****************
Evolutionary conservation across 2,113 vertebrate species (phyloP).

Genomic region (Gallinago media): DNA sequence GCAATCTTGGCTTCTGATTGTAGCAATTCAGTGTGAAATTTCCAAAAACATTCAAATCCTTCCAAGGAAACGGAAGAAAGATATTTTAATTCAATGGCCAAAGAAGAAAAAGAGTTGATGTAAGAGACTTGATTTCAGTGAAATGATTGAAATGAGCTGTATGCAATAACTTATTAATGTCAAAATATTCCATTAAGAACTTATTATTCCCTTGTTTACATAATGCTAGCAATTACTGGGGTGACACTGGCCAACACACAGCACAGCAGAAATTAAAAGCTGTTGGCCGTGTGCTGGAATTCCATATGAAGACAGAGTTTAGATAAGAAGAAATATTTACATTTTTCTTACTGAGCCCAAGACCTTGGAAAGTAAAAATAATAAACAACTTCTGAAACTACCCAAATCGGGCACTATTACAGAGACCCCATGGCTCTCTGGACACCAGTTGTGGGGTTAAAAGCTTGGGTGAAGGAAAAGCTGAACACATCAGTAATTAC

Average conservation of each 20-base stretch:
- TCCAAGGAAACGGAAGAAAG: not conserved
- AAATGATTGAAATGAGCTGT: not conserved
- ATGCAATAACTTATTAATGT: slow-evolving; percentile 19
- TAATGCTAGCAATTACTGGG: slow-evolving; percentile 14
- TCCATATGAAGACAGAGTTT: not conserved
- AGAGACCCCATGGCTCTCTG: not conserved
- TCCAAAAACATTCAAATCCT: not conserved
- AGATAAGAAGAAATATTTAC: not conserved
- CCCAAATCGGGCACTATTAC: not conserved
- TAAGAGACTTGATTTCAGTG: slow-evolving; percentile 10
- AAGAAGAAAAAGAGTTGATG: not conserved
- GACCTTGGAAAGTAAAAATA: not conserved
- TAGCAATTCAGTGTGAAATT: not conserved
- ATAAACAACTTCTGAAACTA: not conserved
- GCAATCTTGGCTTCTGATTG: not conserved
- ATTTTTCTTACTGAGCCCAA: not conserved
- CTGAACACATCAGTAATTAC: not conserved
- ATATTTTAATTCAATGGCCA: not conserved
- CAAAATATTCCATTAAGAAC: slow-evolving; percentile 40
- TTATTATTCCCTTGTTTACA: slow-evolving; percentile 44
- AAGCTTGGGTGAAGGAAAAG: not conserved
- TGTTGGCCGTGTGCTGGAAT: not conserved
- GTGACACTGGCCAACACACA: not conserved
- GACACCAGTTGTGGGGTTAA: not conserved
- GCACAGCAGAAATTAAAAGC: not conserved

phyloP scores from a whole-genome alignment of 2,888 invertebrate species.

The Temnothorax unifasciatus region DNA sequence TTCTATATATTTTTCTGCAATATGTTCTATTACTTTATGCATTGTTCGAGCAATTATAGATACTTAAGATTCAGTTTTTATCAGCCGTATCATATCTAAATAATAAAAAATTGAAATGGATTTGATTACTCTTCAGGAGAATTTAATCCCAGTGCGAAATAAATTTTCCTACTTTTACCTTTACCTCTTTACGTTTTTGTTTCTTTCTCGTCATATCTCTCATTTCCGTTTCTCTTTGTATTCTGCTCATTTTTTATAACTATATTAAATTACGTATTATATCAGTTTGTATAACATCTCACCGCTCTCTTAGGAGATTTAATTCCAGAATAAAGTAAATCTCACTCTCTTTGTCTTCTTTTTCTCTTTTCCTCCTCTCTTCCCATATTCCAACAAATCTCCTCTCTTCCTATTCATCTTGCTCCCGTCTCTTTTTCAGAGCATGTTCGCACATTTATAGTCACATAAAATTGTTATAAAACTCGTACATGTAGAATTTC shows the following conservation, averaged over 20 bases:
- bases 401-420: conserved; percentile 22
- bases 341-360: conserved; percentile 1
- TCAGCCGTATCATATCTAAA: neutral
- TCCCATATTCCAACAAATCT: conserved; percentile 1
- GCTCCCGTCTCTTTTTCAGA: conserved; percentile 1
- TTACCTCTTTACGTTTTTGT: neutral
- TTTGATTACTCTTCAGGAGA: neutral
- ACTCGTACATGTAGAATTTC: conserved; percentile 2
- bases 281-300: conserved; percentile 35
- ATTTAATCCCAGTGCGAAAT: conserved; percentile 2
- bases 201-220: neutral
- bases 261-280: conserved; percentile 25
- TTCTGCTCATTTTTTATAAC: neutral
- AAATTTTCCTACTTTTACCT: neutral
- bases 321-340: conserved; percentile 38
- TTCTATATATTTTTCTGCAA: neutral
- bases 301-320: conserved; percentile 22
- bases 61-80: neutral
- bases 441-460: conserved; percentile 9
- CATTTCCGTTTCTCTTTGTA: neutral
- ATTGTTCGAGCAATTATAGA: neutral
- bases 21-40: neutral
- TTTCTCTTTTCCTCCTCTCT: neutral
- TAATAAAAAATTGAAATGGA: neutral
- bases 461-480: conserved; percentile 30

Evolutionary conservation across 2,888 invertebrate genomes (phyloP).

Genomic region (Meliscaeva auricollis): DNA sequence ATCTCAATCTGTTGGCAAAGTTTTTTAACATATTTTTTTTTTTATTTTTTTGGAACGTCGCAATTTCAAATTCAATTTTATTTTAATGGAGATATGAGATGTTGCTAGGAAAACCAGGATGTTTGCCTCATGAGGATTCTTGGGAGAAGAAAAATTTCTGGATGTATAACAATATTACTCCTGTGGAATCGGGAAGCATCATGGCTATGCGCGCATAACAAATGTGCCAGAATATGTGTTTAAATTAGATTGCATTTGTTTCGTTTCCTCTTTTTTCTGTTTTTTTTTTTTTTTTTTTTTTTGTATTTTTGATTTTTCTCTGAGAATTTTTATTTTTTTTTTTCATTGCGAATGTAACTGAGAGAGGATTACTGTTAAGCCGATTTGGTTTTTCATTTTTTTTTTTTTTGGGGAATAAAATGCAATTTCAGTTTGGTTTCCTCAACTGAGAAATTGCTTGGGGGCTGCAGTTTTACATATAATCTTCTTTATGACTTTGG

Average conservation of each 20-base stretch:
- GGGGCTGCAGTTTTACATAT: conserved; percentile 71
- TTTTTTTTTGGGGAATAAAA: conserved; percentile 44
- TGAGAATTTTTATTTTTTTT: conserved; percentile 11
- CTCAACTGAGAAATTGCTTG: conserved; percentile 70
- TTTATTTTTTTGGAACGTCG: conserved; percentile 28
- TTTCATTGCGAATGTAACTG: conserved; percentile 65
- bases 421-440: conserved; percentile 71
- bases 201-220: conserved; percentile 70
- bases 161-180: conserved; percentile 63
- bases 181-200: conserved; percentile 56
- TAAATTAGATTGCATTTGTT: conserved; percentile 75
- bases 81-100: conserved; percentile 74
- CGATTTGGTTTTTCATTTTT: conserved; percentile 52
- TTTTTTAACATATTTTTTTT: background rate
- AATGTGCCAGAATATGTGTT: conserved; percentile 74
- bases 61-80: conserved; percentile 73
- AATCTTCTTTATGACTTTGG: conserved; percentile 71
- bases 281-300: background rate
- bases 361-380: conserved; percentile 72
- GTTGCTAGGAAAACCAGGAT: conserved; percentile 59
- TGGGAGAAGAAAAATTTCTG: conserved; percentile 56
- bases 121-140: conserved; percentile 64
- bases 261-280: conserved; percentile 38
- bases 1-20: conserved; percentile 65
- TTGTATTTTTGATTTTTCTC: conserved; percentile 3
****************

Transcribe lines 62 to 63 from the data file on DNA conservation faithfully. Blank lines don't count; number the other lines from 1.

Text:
- CTCAACTGAGAAATTGCTTG: conserved; percentile 70
- TTTATTTTTTTGGAACGTCG: conserved; percentile 28